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Optimization of support structures in additive manufacturing

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Support structures are often necessary in additive manufacturing in order to ensure the quality of the final built part. These additional structures are removed at the end of the fabrication process, therefore their size should be reduced to a minimum in order to reduce the material consumption and impression time, while still preserving their requested properties.   The optimization of support structures is formulated as a shape and topology optimization problem. Support structures need to hold all overhanging parts in order to assure their manufacturability, they should be as rigid as possible in order to prevent the deformations of the structure part/support and they should not contain overhanging parts themselves. In processes where melting metal powder is involved, high temperature gradients are present and support structures need to prevent eventual deformations which are a consequence of these thermal stresses.   We show how to enforce the support of overhanging parts and to maximize the rigidity of the supports using linearized elasticity systems. In a second step we show how a functional depending on the gradient of the signed distance function allows us to efficiently prevent overhang regions in the support structures. The optimization is done by computing the corresponding shape derivatives with the Hadamard method. In order to simulate the build process we also consider models in which multiple layers of the part and of the support are taken into account.   The models presented are illustrated with numerical simulations in dimension two and three. The goal is to obtain algorithms which are computationally cheap, while still being physically relevant. The numerical framework used is the level-set method and the numerical results are obtained with the freeware software FreeFem++ and other freely available software like Advect and Mshdist from the ISCD Toolbox.This work was done in the project SOFIA in collaboration with Grégoire Allaire.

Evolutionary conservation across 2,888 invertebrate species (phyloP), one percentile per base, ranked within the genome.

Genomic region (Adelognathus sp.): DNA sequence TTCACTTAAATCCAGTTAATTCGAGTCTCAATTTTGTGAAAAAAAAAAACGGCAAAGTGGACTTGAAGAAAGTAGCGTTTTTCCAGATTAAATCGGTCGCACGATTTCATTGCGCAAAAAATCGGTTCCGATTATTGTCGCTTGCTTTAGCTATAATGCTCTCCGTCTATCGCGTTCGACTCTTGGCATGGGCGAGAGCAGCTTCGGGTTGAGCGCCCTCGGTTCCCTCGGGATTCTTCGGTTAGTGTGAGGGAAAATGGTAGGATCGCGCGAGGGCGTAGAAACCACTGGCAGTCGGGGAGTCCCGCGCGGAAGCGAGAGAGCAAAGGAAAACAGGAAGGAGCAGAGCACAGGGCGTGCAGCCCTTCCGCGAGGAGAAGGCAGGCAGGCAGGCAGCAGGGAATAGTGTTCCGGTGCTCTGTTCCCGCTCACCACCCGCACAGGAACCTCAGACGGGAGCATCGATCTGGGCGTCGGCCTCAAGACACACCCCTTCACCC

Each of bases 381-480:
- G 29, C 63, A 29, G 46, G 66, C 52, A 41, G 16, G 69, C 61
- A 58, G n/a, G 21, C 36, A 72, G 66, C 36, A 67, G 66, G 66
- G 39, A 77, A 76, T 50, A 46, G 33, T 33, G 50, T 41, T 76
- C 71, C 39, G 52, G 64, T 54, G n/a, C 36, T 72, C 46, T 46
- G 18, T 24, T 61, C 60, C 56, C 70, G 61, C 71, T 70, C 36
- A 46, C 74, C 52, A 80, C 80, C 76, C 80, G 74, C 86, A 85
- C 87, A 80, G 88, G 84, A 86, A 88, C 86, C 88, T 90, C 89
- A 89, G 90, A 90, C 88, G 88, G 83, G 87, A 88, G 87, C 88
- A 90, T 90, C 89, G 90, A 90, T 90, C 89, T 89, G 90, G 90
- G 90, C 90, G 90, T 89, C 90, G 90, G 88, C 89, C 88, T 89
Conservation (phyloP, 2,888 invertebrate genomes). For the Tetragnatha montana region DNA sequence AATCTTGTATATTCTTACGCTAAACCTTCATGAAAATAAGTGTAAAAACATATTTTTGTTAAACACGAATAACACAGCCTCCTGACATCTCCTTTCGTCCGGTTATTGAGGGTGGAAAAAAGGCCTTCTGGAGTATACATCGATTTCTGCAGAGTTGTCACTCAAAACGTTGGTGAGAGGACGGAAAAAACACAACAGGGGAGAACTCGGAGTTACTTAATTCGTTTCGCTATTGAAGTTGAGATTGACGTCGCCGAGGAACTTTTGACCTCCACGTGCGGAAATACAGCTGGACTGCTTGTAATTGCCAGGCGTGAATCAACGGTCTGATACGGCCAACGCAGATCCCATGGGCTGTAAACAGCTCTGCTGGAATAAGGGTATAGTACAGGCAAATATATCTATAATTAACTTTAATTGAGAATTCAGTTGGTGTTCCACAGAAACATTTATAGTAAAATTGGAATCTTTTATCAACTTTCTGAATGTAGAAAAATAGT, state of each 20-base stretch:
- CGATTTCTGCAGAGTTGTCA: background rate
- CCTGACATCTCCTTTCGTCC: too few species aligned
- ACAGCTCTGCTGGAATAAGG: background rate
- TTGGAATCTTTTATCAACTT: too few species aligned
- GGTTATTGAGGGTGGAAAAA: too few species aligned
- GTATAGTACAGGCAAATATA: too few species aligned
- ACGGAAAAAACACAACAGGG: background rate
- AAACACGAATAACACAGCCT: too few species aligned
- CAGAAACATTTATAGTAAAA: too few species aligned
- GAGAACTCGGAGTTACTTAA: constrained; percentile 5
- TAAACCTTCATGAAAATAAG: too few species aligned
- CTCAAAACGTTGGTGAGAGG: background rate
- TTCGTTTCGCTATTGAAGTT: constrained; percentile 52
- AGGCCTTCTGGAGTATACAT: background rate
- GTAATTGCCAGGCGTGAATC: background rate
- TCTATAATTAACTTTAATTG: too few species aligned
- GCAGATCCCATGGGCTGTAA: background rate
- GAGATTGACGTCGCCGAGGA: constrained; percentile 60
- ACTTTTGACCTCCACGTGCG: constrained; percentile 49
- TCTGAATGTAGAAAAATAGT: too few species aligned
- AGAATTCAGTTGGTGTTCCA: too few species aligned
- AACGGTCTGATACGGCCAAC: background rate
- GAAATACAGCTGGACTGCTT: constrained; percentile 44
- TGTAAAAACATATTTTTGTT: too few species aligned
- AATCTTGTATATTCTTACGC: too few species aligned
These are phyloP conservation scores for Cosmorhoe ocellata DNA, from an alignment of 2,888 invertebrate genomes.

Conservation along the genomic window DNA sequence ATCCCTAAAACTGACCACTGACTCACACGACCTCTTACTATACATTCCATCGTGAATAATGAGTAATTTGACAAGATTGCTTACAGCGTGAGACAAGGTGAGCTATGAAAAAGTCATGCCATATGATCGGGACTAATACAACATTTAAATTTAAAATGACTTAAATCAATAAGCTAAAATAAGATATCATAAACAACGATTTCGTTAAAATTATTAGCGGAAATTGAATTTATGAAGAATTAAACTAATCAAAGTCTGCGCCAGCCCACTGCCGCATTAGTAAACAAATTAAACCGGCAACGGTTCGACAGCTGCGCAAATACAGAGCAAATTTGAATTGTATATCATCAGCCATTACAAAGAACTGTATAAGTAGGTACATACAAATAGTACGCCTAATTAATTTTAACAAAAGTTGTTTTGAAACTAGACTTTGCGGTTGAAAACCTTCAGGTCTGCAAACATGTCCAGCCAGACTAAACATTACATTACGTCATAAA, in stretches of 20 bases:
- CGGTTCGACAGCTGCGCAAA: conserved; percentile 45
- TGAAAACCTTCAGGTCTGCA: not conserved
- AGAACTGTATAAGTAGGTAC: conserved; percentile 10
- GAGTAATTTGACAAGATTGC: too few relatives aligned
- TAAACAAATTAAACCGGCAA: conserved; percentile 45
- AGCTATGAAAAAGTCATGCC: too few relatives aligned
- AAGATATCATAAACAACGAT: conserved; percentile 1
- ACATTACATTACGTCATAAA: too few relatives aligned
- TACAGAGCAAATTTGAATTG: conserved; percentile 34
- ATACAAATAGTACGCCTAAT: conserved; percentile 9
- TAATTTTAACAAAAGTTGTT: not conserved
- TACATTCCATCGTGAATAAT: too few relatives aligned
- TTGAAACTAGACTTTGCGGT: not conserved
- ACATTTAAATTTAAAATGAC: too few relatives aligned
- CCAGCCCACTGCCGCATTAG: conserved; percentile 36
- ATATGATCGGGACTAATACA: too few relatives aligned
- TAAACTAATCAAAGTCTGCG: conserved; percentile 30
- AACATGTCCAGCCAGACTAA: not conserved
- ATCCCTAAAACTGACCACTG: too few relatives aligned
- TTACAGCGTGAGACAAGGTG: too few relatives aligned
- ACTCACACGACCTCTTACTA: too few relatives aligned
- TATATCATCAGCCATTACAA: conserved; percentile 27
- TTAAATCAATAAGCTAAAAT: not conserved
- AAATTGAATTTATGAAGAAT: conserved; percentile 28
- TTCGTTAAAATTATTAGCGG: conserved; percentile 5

This talk is part of the Isaac Newton Institute Seminar Series series.

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